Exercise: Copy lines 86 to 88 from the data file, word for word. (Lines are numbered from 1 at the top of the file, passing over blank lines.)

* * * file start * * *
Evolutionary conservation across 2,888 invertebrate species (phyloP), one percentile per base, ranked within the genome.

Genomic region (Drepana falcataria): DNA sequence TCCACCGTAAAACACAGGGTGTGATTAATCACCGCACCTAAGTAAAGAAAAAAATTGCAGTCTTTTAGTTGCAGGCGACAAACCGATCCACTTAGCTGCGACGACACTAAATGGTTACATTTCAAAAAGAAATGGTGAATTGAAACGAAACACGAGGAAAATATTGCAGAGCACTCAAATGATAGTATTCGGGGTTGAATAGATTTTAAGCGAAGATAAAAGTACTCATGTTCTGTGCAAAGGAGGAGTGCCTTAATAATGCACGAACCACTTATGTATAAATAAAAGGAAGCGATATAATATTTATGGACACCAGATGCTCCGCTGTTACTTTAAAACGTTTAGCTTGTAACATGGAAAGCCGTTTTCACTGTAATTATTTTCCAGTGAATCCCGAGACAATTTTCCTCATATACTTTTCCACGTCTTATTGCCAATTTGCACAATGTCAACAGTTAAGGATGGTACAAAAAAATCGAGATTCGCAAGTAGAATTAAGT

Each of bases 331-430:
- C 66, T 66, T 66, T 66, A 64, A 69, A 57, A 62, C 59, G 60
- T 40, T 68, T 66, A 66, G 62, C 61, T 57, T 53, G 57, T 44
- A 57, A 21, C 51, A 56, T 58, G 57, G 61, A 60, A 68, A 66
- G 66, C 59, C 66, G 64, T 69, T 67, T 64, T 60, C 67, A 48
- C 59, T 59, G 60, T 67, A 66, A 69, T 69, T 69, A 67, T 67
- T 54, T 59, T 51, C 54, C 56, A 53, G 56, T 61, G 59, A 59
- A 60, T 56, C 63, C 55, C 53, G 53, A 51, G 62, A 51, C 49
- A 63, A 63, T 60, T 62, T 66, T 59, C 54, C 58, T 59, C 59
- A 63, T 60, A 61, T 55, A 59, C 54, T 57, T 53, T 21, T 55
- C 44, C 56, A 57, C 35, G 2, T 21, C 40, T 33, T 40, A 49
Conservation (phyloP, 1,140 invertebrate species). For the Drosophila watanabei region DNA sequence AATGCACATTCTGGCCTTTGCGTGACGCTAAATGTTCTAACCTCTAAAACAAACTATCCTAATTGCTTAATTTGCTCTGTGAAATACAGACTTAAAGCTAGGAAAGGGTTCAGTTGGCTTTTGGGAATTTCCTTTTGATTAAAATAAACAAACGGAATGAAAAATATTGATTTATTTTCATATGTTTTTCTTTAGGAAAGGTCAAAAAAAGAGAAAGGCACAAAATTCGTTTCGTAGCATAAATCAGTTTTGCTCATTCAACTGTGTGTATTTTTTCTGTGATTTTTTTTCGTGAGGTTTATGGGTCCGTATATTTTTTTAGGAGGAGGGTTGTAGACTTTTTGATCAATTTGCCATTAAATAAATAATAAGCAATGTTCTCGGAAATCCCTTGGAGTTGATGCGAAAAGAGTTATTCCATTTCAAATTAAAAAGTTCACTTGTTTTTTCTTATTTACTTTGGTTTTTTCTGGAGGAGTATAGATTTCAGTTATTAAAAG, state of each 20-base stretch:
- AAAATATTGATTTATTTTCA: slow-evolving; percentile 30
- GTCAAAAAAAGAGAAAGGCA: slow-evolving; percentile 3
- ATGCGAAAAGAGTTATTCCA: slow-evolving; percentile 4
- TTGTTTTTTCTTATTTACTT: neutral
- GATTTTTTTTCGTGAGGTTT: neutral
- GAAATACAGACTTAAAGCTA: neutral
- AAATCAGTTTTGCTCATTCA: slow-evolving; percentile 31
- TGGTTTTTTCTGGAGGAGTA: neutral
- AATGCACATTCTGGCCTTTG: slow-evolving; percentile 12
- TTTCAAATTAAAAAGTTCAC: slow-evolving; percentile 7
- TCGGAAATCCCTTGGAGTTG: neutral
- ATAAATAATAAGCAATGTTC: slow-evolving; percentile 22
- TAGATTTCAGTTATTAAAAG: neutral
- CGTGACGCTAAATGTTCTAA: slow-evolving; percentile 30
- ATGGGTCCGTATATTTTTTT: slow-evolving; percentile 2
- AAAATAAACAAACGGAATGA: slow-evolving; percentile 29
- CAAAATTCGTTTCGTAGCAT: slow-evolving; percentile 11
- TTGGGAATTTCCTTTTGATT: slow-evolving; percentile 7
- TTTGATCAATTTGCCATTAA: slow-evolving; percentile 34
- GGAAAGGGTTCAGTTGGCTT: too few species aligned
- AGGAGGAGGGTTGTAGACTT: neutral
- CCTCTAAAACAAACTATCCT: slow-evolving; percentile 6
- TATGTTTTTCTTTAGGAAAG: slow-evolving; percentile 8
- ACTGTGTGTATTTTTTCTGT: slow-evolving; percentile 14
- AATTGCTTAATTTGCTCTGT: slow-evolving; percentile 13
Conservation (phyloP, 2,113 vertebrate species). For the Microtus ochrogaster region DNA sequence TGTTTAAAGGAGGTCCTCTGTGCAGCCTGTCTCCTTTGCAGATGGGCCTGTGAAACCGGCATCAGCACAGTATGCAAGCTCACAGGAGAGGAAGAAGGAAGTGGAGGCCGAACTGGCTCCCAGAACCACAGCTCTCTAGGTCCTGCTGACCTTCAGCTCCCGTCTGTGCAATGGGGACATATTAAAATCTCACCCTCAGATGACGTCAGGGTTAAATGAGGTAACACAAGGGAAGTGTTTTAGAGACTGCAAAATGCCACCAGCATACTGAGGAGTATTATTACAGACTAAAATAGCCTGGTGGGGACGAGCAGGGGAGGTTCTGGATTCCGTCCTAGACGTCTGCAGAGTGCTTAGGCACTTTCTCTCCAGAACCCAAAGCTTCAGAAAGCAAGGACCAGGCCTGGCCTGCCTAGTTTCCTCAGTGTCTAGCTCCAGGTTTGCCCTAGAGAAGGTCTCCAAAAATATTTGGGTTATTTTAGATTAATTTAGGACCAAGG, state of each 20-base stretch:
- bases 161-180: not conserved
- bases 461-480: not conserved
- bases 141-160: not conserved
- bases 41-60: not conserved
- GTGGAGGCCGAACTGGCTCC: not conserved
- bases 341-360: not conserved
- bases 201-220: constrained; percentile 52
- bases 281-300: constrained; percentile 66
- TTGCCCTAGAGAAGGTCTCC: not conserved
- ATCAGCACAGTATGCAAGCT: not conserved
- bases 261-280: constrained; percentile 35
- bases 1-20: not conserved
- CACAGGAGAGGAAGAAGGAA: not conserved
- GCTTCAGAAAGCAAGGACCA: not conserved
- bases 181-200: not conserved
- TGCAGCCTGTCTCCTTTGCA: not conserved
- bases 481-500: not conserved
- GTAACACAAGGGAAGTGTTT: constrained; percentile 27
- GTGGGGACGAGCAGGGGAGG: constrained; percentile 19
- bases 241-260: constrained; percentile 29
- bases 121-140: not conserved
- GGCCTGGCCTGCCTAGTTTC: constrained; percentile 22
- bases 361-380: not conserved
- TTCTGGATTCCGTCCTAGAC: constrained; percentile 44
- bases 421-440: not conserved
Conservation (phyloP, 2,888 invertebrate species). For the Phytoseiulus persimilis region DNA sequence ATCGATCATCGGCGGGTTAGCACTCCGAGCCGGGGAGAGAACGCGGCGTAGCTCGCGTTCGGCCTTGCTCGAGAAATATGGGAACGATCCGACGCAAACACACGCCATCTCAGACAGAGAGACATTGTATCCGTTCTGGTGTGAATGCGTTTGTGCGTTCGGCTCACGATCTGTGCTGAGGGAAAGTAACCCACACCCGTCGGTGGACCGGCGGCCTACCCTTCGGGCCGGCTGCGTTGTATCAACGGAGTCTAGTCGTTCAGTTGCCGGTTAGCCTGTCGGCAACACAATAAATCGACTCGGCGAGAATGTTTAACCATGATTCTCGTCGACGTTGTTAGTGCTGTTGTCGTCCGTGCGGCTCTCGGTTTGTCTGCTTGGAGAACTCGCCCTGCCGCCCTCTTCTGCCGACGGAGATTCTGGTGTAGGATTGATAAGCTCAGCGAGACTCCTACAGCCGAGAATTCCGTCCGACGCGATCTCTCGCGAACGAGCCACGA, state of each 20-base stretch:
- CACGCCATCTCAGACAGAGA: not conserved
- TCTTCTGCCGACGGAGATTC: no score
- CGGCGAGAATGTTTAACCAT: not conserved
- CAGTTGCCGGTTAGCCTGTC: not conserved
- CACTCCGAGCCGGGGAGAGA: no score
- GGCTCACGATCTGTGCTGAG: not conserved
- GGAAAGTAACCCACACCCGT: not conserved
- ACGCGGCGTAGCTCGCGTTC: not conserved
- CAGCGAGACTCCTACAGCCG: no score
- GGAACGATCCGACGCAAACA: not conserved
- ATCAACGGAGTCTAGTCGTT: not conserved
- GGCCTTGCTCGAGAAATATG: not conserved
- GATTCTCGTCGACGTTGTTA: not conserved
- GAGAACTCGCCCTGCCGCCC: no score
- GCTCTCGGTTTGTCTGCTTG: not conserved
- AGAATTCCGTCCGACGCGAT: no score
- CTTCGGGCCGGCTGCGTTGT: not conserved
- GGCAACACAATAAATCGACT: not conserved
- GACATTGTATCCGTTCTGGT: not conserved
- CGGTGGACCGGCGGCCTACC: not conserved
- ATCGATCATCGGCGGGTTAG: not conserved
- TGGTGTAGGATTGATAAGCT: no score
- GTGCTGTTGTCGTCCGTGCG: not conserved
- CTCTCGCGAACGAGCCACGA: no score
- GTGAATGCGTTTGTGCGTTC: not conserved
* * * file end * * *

- CGGTGGACCGGCGGCCTACC: not conserved
- ATCGATCATCGGCGGGTTAG: not conserved
- TGGTGTAGGATTGATAAGCT: no score